Vancouver International Dance Festival favourites Alonzo King LINES Ballet are back in town, in residence at the Vancouver Playhouse yesterday evening and tonight following their last visit to the city in 2012. As was the case then, King has brought his trademark melding of classical technique and contemporary expression to a program of two ensemble works that also showcases his and his company members' innate musicality.
The first piece on the program, Shostakovich, is set to four string quartets by the Russian composer, with the dissonant tonality and sharp contrasts between the notes finding kinetic form through the repetition of different patterns of suspension and release. Indeed, the simple act of relevé--further heightened here by the fact that the women are in point shoes--turns into a dramatic precipice from which the dancers, sometimes following and sometimes anticipating the music, alternately launch themselves into space, catching still more air, or else fall back to the ground.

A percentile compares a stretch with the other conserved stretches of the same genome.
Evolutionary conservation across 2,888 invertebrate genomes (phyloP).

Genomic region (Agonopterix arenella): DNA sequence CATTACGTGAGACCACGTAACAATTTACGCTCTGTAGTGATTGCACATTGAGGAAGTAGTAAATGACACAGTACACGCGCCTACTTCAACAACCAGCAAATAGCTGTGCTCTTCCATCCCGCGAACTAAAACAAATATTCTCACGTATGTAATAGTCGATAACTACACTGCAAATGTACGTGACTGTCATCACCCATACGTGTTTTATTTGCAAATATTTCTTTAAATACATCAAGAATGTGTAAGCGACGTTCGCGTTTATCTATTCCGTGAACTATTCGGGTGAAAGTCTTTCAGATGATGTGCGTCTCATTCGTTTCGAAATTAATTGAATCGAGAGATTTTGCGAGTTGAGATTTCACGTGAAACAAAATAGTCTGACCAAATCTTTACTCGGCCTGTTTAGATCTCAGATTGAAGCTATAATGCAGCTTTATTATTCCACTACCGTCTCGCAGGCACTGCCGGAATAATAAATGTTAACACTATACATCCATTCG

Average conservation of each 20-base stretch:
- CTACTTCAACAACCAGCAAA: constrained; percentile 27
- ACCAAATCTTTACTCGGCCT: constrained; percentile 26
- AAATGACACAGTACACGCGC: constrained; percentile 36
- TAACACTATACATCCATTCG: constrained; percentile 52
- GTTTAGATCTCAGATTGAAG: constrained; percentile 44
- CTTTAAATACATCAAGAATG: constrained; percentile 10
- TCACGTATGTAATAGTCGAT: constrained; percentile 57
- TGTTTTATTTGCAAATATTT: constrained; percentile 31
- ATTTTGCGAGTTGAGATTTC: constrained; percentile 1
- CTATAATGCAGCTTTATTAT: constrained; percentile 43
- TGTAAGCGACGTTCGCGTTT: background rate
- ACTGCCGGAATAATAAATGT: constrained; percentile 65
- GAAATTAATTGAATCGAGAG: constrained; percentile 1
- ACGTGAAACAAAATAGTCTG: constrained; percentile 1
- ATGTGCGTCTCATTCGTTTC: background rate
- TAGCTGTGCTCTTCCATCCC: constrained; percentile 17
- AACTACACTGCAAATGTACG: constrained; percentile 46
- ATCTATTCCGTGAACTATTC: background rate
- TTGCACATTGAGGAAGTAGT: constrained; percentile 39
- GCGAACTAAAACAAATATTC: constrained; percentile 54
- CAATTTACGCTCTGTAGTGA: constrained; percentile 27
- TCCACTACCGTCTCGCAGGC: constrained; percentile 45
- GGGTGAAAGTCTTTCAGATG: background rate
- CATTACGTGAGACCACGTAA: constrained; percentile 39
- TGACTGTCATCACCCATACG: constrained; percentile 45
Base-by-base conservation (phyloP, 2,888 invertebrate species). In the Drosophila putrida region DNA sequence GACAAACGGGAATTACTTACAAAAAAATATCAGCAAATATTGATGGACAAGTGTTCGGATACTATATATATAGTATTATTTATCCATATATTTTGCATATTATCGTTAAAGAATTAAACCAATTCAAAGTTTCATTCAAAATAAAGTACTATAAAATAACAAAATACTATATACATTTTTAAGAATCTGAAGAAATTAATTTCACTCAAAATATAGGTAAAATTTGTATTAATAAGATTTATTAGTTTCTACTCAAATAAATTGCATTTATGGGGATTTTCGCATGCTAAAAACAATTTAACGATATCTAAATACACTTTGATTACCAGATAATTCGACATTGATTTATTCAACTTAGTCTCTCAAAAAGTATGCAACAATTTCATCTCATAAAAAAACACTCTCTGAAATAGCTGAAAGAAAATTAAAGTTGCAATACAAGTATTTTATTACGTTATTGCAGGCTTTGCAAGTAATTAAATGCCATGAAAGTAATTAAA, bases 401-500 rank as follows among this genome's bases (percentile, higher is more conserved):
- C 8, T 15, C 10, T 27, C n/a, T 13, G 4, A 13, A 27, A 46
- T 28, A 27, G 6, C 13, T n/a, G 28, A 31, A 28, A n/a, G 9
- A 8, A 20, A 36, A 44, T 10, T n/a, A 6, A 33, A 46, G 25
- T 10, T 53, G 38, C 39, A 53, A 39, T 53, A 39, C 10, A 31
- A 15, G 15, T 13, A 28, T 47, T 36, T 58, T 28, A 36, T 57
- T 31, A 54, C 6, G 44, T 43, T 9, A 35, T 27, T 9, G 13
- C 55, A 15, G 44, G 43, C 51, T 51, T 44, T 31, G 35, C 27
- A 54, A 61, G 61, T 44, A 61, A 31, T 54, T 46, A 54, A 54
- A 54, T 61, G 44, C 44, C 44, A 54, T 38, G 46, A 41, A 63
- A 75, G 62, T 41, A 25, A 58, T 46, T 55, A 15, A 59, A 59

Sand features a contemporary jazz score by Charles Lloyd and Jason Moran and a simple yet wonderfully effective set design by Christopher Haas that is made up of a backdrop of oscillating ropes (and behind which some of the dancers occasionally appear). Across the piece's eight sections the dancers move as individual grains, as composite forms, and as a single mineral mass. The final section, in which company members arrange themselves in different poses of stillness about the stage while watching, along with us, a gorgeous pas de deux performed by Madeline DeVries and Robb Beresford, perfectly captures this idea of granularity, simultaneously embodying proximity and distance.
Of sand it is often said that no two grains are alike, but that when aggregated in a sandbox or on a beach they are indistinguishable. I can think of no better metaphor for the way this company works. Looking at the dancers on stage, for example, one can't help noticing their refreshing racial diversity. But, at the same time, when they move together they become a single--and incredibly fine-tuned--instrument.